Clean Air Villain of the Month

Febuary 2001


(Washington, D.C.) - It was not easy to pick this month's clean air "villain."

Especially if you consider: 1) Texas state officials not only came up with a weak pollution control plan for Houston, but began lobbying Congress to weaken the Clean Air Act; 2) a General Motors executive was quoted in a Reuters story as calling for clean air "rule changes" to permit more sales of dirty diesel passenger vehicles; and 3) EPA Administrator Christie Whitman was working along side polluting industries to oppose Senate efforts to stop a Bush rollback of the clean air law. (President Bush himself reportedly took time off from the Iraq situation to call at least one Senator and lobby him personally in favor of the dirty-air scheme.)

Despite this plethora of potential villains, we have selected Senator James Inhofe (R-OK), the new chairman of the Senate Environment and Public Works Committee.1 He won the award for distorting the truth in a very narrow Senate victory to promote polluter-backed weakening changes to clean air requirements.

Senator Inhofe is apparently working on an image makeover reminiscent of the legendary "new Nixon," but he showed his stripes this week in leading the charge for the polluters.

As we have noted before, Senator Inhofe is well known for his purple prose when it comes to clean air and its proponents: he once likened former EPA Administrator Carol Browner to Tokyo Rose; he assailed EPA employees as a "Gestapo bureaucracy"; and he even compared environmental protection to what he called "partial birth abortion."2

Since the Republican takeover of the Senate, however, and his accession to the important committee chair, Senator Inhofe has tried to blur that firebrand image. After the EPA rolled out changes to weaken so-called new source review requirements, Inhofe blandly commented that "I look forward to carefully reviewing these regulations and working with the administration and my colleagues in Congress to develop and implement needed reforms."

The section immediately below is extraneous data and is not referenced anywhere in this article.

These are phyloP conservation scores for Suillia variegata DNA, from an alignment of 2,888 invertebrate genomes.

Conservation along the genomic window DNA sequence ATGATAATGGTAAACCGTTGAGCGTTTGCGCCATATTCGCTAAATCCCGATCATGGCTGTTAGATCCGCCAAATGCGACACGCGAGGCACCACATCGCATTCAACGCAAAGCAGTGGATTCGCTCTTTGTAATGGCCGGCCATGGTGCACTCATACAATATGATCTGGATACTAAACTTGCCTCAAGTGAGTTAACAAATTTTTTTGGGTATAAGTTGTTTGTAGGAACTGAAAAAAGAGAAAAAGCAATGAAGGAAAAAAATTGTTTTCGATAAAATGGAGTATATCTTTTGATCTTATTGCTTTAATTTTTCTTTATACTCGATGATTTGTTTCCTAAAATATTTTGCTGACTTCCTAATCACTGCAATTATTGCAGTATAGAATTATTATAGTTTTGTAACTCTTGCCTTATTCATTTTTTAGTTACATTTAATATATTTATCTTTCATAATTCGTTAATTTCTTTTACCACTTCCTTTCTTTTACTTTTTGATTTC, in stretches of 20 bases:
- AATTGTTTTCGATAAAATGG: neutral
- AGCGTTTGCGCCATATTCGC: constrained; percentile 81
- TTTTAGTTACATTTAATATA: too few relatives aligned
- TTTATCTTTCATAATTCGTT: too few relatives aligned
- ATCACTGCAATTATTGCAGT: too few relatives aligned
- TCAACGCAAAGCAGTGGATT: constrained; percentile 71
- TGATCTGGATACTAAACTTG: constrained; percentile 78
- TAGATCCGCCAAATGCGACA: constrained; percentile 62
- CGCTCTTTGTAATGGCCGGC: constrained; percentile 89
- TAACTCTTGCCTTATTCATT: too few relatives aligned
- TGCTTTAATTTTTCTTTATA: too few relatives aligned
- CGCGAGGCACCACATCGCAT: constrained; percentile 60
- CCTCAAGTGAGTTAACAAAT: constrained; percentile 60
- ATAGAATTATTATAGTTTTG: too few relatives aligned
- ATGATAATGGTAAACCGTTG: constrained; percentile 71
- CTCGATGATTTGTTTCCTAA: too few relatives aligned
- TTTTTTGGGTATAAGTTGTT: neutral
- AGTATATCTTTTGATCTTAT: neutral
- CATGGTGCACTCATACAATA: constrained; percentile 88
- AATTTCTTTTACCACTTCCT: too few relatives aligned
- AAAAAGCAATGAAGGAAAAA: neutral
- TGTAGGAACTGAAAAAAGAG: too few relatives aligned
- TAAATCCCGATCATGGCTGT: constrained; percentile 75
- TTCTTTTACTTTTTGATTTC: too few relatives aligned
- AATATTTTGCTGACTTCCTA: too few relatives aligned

Yesterday, however, the "old Inhofe" was back. While there were no ethnic slurs, Senator Inhofe pulled few punches as he led opposition to efforts by Senator John Edwards (D-NC), who had sought to block EPA from moving forward with its pro-polluter changes to new source review.

Some observers noted that Senator Inhofe played fast and loose with the facts during the Senate debate. He declared, for example, that his view "was unanimously approved by the National Governors Association." (The previous day, the National Governors Association noted that it had taken no position on the amendments being discussed by the Senate.) Similarly he declared that his position was endorsed by the Environmental Council of States (also inaccurate), by all labor unions (inaccurate) and he insinuated that it was also endorsed by the Clinton Administration (former EPA Administrator Browner has corrected the record on that point).

Perhaps the biggest Inhofe whopper: "It's hard to find anyone who isn't supporting these" Bush Administration changes. We guess he forgot the American Lung Association, every major environmental organization, state and local clean air regulators, and tens of thousands of Americans who raised public objections to these changes. Not to mention 46 United States Senators who didn't fall for his falsehoods.

1 Senator Inhofe is a repeat winner. He was named "villain of the month" in April 2001 with Senator John Breaux (D-LA) for urging Vice President Cheney to block EPA enforcement of new source review.

2 See the Clean Air Trust compilation "Quotations from Chairman Jim" at